The defender says winning the competition as a 21-year-old with Man City gave her a great thrill due to their underdog status
Winning the Continental Cup could give Manchester United a feeling greater than winning the league, says defender Abbie McManus.
The 27-year-old won the trophy three times with Manchester City, including in their debut season in the Women’s Super League in 2014, before swapping for the red side of the city last summer.
Now, ahead of Wednesday’s quarter-final clash with Brighton, she is targeting a fourth success and is excited by the prospect of upsetting the favourites with United, just like she did with City six years ago.
“When I was at Man City, the first year, that was our trophy,” she said.
“The feeling of winning that trophy is better than when we won the league because we were the underdogs.
“I’m happy to say that I think Manchester United will be the underdogs. We are new to the league, we are not meant to pick up silverware this year, but we want that.
“We want silverware so hopefully we can get the win against Brighton and go into the next round.”
McManus was only 21 years old when she collected the first of her three winners’ medals in the competition, something she followed up with a WSL title and two FA Women’s Cups.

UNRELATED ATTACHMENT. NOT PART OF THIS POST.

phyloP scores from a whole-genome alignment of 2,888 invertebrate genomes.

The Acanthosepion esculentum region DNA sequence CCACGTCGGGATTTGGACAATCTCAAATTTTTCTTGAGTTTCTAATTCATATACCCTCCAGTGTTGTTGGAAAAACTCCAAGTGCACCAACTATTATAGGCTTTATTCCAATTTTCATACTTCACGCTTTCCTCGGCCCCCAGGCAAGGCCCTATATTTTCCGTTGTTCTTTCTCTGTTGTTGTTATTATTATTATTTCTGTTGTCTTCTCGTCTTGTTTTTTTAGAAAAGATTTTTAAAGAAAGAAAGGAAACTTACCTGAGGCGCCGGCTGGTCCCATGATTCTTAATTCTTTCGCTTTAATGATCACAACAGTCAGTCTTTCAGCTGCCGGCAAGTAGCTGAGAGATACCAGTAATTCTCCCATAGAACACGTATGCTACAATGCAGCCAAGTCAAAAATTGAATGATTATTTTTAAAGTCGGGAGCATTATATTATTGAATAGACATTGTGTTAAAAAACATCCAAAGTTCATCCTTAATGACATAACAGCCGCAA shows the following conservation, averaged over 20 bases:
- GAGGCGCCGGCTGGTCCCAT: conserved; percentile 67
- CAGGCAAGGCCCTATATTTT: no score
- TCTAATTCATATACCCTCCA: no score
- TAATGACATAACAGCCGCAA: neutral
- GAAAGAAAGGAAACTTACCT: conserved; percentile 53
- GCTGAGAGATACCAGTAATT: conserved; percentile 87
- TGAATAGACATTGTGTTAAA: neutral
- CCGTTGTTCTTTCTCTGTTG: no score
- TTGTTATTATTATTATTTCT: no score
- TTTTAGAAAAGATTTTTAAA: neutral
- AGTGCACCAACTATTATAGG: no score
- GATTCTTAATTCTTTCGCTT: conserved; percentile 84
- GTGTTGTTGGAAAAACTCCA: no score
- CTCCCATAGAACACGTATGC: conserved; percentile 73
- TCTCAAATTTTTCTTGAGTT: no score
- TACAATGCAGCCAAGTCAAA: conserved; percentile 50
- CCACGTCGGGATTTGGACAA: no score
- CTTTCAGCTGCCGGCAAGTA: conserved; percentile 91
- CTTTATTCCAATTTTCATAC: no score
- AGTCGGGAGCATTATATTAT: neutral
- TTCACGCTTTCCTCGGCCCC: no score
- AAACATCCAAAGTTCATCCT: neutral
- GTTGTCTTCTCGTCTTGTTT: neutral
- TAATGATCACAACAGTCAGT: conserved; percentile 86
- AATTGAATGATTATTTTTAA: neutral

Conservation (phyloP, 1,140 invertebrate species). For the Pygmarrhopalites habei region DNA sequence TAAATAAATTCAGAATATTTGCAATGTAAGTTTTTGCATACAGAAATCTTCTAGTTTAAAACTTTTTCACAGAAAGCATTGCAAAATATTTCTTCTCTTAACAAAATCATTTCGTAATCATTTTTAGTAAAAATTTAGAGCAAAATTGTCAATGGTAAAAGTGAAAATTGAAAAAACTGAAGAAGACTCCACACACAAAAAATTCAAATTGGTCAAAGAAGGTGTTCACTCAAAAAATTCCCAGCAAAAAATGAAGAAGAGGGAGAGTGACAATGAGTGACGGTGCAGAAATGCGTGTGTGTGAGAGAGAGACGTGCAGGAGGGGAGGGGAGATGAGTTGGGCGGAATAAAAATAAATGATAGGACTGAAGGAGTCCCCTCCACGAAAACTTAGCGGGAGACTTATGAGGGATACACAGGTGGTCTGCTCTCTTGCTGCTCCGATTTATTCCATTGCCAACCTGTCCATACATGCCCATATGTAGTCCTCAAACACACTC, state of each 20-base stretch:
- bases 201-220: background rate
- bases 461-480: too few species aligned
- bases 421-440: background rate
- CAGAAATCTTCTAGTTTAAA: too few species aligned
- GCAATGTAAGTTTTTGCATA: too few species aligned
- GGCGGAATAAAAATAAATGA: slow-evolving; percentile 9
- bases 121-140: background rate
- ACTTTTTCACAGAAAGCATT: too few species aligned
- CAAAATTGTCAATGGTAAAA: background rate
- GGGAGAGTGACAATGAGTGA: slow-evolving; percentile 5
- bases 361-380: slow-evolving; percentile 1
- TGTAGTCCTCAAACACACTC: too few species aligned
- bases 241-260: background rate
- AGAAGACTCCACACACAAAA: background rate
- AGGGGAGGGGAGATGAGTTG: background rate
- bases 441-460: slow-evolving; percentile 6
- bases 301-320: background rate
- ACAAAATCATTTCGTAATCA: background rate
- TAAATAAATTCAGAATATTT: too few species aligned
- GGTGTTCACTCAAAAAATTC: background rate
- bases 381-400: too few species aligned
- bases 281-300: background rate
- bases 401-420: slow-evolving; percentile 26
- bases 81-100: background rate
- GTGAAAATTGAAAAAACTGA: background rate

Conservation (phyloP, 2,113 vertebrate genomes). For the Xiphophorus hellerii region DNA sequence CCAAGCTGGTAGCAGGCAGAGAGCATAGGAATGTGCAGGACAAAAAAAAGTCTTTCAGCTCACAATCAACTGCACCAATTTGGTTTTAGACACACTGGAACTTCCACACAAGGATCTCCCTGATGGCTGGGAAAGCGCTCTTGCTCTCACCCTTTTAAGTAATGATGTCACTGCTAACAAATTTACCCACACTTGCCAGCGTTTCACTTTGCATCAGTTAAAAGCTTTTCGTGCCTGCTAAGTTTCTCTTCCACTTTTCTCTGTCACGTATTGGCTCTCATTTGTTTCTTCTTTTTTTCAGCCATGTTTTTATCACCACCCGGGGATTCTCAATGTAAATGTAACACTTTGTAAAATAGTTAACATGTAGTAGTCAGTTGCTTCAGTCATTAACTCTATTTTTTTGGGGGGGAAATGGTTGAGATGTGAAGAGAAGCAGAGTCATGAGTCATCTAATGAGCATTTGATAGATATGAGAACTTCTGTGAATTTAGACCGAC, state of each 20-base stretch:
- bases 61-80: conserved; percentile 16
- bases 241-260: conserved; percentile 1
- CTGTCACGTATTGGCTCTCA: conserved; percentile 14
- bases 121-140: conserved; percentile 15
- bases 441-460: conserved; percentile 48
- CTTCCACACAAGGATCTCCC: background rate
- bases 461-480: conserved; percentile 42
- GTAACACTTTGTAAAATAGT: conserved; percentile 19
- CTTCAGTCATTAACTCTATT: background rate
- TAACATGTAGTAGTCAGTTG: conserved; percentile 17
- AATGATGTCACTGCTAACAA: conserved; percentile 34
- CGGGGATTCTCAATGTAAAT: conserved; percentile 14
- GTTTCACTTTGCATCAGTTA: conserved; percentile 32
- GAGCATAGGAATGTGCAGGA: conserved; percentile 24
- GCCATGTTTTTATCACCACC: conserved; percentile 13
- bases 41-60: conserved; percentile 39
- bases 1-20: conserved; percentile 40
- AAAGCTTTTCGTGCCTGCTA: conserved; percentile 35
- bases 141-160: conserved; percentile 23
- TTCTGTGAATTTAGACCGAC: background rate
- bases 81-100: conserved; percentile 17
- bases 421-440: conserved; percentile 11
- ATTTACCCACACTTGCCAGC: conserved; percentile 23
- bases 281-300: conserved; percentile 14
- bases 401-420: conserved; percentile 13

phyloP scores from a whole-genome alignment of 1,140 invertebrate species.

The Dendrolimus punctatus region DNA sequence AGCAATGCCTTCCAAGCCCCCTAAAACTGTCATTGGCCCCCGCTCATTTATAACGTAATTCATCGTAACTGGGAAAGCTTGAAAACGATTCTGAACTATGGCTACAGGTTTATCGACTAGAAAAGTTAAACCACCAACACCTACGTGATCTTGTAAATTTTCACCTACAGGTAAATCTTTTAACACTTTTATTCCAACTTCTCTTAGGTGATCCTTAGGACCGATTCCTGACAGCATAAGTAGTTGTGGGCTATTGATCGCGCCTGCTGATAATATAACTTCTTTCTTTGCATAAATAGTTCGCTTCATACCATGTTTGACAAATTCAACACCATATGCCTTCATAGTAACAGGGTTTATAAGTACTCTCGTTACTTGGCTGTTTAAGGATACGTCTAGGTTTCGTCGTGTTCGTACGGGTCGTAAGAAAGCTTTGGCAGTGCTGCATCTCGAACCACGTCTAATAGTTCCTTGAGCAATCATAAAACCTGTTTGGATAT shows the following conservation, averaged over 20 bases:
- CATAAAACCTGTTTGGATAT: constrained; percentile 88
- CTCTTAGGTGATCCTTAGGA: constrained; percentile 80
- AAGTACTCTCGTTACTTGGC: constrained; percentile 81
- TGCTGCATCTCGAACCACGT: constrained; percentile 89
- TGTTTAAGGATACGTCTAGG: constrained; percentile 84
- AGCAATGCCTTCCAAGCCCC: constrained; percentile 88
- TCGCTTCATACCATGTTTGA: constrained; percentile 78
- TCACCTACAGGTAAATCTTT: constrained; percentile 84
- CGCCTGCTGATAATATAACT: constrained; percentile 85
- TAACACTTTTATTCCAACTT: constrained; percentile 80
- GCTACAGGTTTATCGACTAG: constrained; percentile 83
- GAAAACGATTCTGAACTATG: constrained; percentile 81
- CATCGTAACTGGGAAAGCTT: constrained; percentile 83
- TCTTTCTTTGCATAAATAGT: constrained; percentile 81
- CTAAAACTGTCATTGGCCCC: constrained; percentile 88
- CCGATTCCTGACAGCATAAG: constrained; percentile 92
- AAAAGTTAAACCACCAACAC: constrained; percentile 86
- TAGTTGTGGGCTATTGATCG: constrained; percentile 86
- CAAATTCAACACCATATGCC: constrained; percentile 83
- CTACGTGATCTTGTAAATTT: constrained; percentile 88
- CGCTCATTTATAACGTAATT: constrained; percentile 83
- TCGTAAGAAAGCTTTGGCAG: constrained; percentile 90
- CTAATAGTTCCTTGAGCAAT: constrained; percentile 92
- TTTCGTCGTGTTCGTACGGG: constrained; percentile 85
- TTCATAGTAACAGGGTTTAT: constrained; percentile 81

This time around she is one of the more experienced heads in the dressing room, looking to help a youthful Man United team get their own first taste of silverware to set them on their way.
“I hate the fact that I am always in the old group now!” she laughed.
“It is challenging me as a player personally as well. I have now got to help the younger ones, whereas I used to have other people helping me because I was the younger one.
“It is definitely pushing me on and I think it will help my England career as well, [to be] a little bit more mature, leading by example rather than just following the pack like I was at Manchester City.
“The girls come, we chat, talk football, they ask about my experiences, things like that and it is good.
“I still don’t look at myself like a leader or anything like that, I’ve just come to a new club, made more friends and I am enjoying my time here.
“If I can help a younger player who looks up to me… I’m playing centre half at the minute with Millie [Turner] so just to talk to her at the back is good for her and good for me that now I am the one that is speaking rather than being the one next to Steph [Houghton] or Jen [Beattie] that was the quiet one, or they were speaking to me.
“It is definitely building me as a player and hopefully push me on further.”
A successful cup run can help those young players push on too, McManus says.
“It’s a learning curve for sure because they will remember the first one,” she added.
“I remember the first Continental Cup more than anything else, more than I would even say the World Cup, because it is something that… I don’t know.
“We were playing Arsenal [in the final]. We were definitely the underdogs and if we can do that here at Man United, I’m sure the girls will remember it forever.”